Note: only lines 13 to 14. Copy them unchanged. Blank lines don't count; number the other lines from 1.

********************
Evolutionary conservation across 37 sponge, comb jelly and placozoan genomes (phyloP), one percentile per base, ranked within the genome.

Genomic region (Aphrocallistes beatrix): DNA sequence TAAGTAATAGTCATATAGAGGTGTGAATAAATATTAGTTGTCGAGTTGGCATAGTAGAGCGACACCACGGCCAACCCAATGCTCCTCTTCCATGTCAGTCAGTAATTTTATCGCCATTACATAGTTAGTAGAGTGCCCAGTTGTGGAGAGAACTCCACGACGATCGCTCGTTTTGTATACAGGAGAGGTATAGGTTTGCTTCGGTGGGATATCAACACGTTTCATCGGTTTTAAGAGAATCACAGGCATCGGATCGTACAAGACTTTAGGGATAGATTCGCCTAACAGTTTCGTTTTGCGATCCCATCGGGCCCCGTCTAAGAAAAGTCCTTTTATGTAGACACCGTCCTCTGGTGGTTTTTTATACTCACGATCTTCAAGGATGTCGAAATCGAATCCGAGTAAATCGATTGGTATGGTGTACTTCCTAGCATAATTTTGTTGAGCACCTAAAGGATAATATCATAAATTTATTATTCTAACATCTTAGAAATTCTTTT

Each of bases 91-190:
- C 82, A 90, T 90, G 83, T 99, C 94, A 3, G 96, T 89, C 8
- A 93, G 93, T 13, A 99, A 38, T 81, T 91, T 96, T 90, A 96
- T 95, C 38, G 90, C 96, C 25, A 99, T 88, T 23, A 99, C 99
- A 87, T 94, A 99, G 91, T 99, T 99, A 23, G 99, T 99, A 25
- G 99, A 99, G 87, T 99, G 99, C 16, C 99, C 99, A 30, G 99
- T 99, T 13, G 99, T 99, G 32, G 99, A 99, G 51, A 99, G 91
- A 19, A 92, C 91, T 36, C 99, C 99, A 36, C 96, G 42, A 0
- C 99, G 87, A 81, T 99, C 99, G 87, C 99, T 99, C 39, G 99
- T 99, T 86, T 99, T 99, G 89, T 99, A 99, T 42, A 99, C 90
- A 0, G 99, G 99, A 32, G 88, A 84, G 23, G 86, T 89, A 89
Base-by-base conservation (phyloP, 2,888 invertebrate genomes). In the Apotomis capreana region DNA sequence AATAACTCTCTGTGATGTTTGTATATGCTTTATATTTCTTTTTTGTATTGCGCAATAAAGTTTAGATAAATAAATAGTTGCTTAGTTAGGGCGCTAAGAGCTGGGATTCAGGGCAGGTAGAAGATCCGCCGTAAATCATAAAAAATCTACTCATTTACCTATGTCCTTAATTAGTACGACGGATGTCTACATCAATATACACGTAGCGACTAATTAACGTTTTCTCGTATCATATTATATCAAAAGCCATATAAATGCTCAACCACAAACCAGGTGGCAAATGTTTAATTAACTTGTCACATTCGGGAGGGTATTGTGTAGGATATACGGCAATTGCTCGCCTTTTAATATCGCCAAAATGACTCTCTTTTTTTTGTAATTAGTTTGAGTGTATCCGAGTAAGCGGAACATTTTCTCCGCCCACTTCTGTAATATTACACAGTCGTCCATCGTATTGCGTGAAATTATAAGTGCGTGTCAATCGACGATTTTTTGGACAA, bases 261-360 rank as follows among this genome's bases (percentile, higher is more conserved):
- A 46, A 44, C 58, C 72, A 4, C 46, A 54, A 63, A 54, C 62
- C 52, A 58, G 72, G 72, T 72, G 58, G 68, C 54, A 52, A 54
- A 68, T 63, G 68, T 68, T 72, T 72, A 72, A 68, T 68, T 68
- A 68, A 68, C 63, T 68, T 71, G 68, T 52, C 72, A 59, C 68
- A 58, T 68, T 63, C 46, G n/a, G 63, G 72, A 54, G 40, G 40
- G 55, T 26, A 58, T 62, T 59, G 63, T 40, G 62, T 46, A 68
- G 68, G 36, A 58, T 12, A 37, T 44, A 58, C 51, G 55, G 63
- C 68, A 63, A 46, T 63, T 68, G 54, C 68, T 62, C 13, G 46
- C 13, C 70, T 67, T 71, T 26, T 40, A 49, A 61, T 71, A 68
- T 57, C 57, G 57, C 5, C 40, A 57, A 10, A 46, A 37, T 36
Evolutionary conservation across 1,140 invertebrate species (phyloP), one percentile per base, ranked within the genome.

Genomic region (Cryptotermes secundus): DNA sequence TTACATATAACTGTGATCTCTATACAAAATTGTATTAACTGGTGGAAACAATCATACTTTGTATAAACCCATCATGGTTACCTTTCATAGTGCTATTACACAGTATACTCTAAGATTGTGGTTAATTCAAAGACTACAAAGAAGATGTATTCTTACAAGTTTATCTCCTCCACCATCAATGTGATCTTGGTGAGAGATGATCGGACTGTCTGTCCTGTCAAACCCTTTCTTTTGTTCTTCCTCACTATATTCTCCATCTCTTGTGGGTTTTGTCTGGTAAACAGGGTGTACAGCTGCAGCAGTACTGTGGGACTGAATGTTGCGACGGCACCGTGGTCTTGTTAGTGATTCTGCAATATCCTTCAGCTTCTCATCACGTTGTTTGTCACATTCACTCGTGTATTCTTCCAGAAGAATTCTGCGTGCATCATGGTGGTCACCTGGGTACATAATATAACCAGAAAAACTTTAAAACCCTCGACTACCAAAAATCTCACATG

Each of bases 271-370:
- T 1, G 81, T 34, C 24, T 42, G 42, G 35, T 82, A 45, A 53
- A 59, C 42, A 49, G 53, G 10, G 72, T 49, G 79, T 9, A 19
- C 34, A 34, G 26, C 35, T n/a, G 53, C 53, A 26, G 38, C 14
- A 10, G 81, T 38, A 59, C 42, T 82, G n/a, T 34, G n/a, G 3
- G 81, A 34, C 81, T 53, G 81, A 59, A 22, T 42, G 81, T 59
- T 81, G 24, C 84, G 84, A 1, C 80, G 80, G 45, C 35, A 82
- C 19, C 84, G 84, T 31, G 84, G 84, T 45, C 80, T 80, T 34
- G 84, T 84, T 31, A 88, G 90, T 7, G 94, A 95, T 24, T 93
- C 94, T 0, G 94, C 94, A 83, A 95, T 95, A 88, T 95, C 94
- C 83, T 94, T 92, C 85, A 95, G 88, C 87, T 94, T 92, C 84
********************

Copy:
- A 0, G 99, G 99, A 32, G 88, A 84, G 23, G 86, T 89, A 89
Base-by-base conservation (phyloP, 2,888 invertebrate genomes). In the Apotomis capreana region DNA sequence AATAACTCTCTGTGATGTTTGTATATGCTTTATATTTCTTTTTTGTATTGCGCAATAAAGTTTAGATAAATAAATAGTTGCTTAGTTAGGGCGCTAAGAGCTGGGATTCAGGGCAGGTAGAAGATCCGCCGTAAATCATAAAAAATCTACTCATTTACCTATGTCCTTAATTAGTACGACGGATGTCTACATCAATATACACGTAGCGACTAATTAACGTTTTCTCGTATCATATTATATCAAAAGCCATATAAATGCTCAACCACAAACCAGGTGGCAAATGTTTAATTAACTTGTCACATTCGGGAGGGTATTGTGTAGGATATACGGCAATTGCTCGCCTTTTAATATCGCCAAAATGACTCTCTTTTTTTTGTAATTAGTTTGAGTGTATCCGAGTAAGCGGAACATTTTCTCCGCCCACTTCTGTAATATTACACAGTCGTCCATCGTATTGCGTGAAATTATAAGTGCGTGTCAATCGACGATTTTTTGGACAA, bases 261-360 rank as follows among this genome's bases (percentile, higher is more conserved):